Parliament’s Upper House public gallery was packed as members spoke on Greens MLC Tammy Franks’ Sex Work Law Reform Bill for over five hours.
Sixteen voted for the Bill on the second reading vote, while Liberal MPs Terry Stephens, Rob Lucas, Jing Lee and Dennis Hood, along with Labor’s Clare Scriven, voted against.
It will return to a vote on the third reading in the Legislative Council later today, with Franks confident the numbers will remain strong, despite some members who voted to allow further debate flagging they would change their deciding vote.
Franks said it was a “big win” and was confident the Bill would not only pass the Legislative Council but the Lower House when Parliament resumed in July after the winter break.
“This vote reflected community attitudes,” she told InDaily.
“We have some of the most archaic laws in the nation, but we’re in 2019 and people know sex work does exist and will exist into the future.
“We really need modern laws to address that.”
But Scriven said she was disappointed with the vote.
She said she had sex work “survivors” campaigning with her against the proposed legislation, which she dubbed the “Pimps Protection Bill”.
“Women had told me about being forced into sex acts they hadn’t agreed to, being raped, being bashed – brothel owners threatening them if they called the police,” she said.
“They said decriminalisation had given none of the promised benefits to the women in prostitution, just increased the violence against them from the sex buyers, and provided protection for the pimps and brothel owners.
“Survivors have asked me why no-one cares about what they have been through, about the lived experiences of prostitution under decriminalisation. “
The Sex Work Law Reform Bill targets the Criminal Law Consolidation Act by removing references and offences relating to prostitution, and the Summary Offences Act by removing offences such as soliciting, living on the earnings of prostitution and offences relating to brothels.
The legislation will now progress into the Committee stage where Upper House members will go through the Bill’s details and clauses to address concerns.
These included sex workers advertising, operating as street workers in high-density areas such as Hanson Road, and police having a right of entry on premises.
“The concerns raised were quite valid, which surround advertising and controls on particularly outdoor advertising and public space advertising.” Franks said.
“The other issue is while there is a range of public nuisance and order laws that are actually available for policing Hanson Road, and we hope this is an opportunity to not treat street workers as criminals but also as people in need of social supports or housing, of other ways to not be in such a vulnerable position.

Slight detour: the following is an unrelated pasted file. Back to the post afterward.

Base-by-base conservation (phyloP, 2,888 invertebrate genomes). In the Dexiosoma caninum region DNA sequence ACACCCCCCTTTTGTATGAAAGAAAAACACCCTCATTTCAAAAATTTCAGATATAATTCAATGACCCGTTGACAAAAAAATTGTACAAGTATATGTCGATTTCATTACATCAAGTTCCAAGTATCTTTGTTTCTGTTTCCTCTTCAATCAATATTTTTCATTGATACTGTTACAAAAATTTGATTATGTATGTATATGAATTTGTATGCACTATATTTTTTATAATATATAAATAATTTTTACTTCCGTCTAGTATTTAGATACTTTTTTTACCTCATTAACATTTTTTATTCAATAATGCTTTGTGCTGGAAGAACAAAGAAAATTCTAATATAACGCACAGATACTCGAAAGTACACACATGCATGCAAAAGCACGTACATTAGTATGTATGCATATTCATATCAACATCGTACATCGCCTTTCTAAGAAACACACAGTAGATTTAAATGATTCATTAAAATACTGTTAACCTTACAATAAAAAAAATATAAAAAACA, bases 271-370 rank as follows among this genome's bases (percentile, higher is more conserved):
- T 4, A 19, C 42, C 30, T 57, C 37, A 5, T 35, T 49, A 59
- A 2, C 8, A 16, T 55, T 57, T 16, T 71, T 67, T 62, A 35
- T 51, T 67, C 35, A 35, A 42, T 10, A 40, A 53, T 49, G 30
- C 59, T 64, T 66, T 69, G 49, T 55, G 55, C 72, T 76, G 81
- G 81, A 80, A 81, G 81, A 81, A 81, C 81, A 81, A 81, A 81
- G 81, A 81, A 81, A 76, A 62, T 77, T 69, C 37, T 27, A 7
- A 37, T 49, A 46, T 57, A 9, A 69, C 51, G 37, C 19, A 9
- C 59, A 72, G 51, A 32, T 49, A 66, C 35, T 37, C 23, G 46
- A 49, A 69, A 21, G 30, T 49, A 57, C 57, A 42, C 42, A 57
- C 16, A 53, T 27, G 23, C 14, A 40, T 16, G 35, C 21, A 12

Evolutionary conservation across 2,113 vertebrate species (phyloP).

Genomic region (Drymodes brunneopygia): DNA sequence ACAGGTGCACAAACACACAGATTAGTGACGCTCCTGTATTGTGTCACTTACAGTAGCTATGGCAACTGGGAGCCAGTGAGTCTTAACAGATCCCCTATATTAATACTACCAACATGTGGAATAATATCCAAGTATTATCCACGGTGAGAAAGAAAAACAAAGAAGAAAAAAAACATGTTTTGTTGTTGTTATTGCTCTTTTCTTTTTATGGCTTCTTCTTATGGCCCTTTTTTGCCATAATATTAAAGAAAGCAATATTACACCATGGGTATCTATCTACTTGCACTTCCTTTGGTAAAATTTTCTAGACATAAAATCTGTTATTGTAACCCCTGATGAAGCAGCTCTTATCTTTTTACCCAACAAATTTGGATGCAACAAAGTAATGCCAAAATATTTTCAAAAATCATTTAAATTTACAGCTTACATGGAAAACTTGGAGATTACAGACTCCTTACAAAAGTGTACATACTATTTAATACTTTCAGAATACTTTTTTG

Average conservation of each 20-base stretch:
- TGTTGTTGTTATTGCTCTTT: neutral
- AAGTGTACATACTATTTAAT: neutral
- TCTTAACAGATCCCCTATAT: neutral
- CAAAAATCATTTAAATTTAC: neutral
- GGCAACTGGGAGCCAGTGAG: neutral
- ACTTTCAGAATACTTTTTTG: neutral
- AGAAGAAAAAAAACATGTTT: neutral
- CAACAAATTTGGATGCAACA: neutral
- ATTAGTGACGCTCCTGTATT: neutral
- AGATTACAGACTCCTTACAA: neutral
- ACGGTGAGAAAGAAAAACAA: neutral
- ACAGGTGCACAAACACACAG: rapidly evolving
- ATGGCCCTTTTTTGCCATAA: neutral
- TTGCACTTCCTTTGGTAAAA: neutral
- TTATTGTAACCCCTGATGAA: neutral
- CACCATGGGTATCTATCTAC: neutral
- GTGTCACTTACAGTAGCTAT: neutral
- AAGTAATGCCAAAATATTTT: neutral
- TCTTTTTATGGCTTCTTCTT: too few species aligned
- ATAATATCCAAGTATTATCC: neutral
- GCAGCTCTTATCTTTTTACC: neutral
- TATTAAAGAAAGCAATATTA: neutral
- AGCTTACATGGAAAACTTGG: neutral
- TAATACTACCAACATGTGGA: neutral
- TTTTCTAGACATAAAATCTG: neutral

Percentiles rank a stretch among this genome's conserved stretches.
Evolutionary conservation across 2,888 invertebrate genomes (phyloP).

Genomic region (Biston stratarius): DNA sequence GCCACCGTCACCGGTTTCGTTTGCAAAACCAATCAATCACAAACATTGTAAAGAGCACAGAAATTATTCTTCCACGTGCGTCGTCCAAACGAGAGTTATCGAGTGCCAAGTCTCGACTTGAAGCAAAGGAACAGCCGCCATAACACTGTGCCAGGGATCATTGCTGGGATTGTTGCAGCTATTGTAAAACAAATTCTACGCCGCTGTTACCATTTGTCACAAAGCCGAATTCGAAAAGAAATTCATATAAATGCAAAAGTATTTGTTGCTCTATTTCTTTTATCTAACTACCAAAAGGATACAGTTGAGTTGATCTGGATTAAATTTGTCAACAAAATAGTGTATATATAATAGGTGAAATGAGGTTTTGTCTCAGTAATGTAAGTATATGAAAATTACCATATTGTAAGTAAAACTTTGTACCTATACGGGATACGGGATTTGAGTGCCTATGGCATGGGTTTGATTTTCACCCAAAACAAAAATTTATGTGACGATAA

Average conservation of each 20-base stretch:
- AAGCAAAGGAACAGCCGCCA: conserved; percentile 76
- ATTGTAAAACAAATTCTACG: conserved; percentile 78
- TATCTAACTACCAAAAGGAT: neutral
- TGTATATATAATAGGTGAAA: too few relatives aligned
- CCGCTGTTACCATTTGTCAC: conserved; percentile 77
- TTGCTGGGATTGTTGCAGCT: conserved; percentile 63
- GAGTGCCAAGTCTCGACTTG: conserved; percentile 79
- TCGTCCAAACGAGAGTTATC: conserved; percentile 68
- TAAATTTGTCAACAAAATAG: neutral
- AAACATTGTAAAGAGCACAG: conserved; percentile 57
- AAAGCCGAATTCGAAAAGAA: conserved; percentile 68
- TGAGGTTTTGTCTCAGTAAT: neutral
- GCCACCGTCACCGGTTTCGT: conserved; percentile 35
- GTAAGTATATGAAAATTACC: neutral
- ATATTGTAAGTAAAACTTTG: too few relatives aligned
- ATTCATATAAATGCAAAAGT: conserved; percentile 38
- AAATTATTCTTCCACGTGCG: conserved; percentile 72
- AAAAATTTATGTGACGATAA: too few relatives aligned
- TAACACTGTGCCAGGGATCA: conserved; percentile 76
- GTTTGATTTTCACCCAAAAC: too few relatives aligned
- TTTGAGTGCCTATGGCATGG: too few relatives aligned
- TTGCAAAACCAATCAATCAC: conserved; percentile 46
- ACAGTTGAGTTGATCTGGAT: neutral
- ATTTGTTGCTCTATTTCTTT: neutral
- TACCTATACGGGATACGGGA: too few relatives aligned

“We want to examine the police’s role [as] the police believe adult consensual activity, taking place on a premises, asking for the change of money, would no longer necessitate the police being able to enter that premises.”
Franks believes the Bill will pass despite opposition from Labor’s conservative Right faction.
“The state of Don Dunstan is no longer shackled by the powers of (faction leader) Don Farrell,” she said.
She was not concerned about the influence of Opposition Leader and Right faction member Peter Malinauskas.
“Peter, I understand, has concerns about street work and some concerns about sex work in general,” she said.
“I think he is a reasonable man, through his work particularly through Corrections Minister has shown he does understand people that are criminalised deserve second chances and deserve a hearing.”
Liberal Minister Michelle Lensink voted for the Bill but said its success was not guaranteed.
“I have been a passionate supporter of this issue for a long time – it’s an accumulative effort on behalf of a number of people over the years, including former Labor Member of Parliament Steph Key,” she said.
“It’s really exciting that the second reading vote was overwhelming endorsed last night in the Upper House but there is still some work to do.”
*The first published version of this story implied the Bill had passed the Upper House; last night’s vote was the second reading of the Bill, with the third reading to come.
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